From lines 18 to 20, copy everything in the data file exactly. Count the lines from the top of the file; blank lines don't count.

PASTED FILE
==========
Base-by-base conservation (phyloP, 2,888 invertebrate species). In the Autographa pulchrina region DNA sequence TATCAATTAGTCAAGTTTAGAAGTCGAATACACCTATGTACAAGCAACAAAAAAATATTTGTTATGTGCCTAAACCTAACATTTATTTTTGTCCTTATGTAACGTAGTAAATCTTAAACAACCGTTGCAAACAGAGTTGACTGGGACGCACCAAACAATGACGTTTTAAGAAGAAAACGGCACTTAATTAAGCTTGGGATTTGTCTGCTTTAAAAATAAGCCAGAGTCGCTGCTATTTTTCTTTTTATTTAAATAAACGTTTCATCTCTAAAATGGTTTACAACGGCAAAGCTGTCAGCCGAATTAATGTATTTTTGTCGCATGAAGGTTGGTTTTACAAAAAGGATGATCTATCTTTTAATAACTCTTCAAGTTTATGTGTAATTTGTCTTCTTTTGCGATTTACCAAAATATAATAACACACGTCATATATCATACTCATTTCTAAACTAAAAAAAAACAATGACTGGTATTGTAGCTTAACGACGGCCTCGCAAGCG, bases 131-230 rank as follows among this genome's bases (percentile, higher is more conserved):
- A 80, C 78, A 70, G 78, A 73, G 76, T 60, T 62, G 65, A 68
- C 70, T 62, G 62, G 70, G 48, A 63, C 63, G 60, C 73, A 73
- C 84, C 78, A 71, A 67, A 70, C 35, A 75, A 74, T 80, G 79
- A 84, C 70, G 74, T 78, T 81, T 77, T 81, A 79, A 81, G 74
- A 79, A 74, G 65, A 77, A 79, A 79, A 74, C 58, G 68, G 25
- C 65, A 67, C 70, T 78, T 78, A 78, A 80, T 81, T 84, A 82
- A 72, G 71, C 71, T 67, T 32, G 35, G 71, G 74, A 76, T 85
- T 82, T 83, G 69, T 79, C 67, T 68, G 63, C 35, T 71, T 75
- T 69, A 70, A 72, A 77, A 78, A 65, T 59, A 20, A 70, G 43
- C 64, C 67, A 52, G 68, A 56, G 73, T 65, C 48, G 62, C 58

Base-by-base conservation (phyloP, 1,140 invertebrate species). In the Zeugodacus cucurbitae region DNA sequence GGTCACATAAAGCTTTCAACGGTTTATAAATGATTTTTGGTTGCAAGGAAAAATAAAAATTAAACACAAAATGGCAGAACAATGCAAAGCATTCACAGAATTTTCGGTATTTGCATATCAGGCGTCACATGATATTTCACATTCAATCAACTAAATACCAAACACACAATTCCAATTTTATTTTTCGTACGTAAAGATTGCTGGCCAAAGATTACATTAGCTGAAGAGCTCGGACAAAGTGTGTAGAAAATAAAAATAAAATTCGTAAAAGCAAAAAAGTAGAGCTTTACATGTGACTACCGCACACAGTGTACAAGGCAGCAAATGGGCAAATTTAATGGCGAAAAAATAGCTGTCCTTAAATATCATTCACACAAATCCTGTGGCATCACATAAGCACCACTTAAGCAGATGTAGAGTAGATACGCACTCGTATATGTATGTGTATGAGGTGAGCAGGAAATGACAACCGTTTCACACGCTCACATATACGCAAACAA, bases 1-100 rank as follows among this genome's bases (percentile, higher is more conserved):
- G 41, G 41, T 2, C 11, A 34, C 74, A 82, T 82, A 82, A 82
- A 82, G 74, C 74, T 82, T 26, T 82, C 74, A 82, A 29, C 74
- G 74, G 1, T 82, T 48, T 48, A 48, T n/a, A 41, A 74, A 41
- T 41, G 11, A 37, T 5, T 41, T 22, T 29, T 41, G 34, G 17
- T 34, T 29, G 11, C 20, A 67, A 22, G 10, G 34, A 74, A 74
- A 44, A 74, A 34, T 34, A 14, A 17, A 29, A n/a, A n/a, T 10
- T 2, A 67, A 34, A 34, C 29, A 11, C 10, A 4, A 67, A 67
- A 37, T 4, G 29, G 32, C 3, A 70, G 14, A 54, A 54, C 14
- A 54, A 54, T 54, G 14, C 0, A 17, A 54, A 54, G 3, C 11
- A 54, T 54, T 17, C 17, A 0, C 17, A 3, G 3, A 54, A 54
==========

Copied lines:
- A 44, A 74, A 34, T 34, A 14, A 17, A 29, A n/a, A n/a, T 10
- T 2, A 67, A 34, A 34, C 29, A 11, C 10, A 4, A 67, A 67
- A 37, T 4, G 29, G 32, C 3, A 70, G 14, A 54, A 54, C 14